Left foot and right foot, go a double step,
Make his flesh liker and his soul more like,
Both in their order? Take the prettiest face,
The Prior's niece . . . patron-saint—is it so pretty
You can't discover if it means hope, fear,
Sorrow or joy? won't beauty go with these?
Suppose I've made her eyes all right and blue,
Can't I take breath and try to add life's flash,
And then add soul and heighten them three-fold?
Or say there's beauty with no soul at all—
(I never saw it—put the case the same—)
If you get simple beauty and nought else,
You get about the best thing God invents:
That's somewhat: and you'll find the soul you have missed,
Within yourself, when you return him thanks.
"Rub all out!" Well, well, there's my life, in short,
And so the thing has gone on ever since.
I'm grown a man no doubt, I've broken bounds:
You should not take a fellow eight years old
And make him swear to never kiss the girls.
I'm my own master, paint now as I please—
Having a friend, you see, in the Corner-house!
Lord, it's fast holding by the rings in front—
Those great rings serve more purposes than just
To plant a flag in, or tie up a horse!
And yet the old schooling sticks, the old grave eyes
Are peeping o'er my shoulder as I work,
The heads shake still—"It's art's decline, my son!
You're not of the true painters, great and old;
Brother Angelico'sBrother Angelico Fra Angelico (1387-1455), Florentine painter, who was also a Dominican. For examples of the work of Fra Angelico, search the Metropolitan Museum website. the man, you'll find;
Brother LorenzoBrother Lorenzo Lorenzo Monaco (Piero di Giovanni), active 1390-1423, Florentine painter who was a Camaldoli monk. For examples of the work of Fra Lorenzo, search the Metropolitan Museum website. stands his single peer:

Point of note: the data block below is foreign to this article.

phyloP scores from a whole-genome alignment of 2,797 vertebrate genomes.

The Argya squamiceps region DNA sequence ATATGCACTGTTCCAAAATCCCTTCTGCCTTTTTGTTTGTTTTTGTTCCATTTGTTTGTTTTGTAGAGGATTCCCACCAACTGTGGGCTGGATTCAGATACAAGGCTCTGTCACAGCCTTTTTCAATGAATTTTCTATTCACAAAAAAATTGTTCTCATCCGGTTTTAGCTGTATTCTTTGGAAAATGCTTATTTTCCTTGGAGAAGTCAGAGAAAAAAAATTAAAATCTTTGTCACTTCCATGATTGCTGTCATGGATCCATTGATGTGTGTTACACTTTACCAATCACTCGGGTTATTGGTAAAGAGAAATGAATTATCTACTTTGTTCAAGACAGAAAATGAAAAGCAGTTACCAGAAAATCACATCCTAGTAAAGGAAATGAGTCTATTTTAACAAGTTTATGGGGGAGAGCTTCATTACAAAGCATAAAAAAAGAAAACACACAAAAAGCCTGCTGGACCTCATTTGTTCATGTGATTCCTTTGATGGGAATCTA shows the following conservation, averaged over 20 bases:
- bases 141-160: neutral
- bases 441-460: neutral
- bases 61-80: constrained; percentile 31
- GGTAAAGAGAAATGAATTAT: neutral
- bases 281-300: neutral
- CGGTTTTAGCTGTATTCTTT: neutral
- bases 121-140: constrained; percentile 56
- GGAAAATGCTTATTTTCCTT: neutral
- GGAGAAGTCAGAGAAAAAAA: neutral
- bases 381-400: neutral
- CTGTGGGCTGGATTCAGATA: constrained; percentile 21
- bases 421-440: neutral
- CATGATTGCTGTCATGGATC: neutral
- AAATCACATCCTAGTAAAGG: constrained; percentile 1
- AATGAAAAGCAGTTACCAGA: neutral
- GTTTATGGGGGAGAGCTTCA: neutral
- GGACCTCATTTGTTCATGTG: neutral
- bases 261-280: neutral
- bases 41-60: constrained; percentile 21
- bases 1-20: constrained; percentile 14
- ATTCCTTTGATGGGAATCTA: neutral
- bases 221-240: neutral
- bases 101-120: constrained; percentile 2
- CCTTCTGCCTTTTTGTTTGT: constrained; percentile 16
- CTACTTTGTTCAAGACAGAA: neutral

Fag onfag on labor at at flesh, you'll never make the third!"
Flower o' the pine,
You keep your mistr ... manners, and I'll stick to mine!
I'm not the third, then: bless us, they must know!
Don't you think they're the likeliest to know,
They with their Latin? So, I swallow my rage,
Clench my teeth, suck my lips in tight, and paint
To please them—sometimes do and sometimes don't;
For, doing most, there's pretty sure to come
A turn, some warm eve finds me at my saints—
A laugh, a cry, the business of the world—
(Flower o' the peach
Death for us all, and his own life for each!)
And my whole soul revolves, the cup runs overcup runs over Compare to Psalms 23:5 : “my cup runneth over.”,
The world and life's too big to pass for a dream,
And I do these wild things in sheer despite,
And play the fooleries you catch me at,
In pure rage! The old mill-horse, out at grass
After hard years, throws up his stiff heels so,
Although the miller does not preach to him
The only good of grass is to make chaff.
What would men have? Do they like grass or no—
May they or mayn't they? all I want's the thing
Settled for ever one way. As it is,
You tell too many lies and hurt yourself:
You don't like what you only like too much,
You do like what, if given you at your word,
You find abundantly detestable.
For me, I think I speak as I was taught;
I always see the garden and God there
A-making man's wifeI always see the garden and God there … wife See Genesis 2:18-23.: and, my lesson learned,
The value and significance of flesh,
I can't unlearn ten minutes afterwards.
You understand me: I'm a beast, I know.
But see, now—why, I see as certainly
As that the morning-star's about to shine,
What will hap some day. We've a youngster here
Comes to our convent, studies what I do,
Slouches and stares and lets no atom drop:
His name is Guidi—he'll not mind the monks—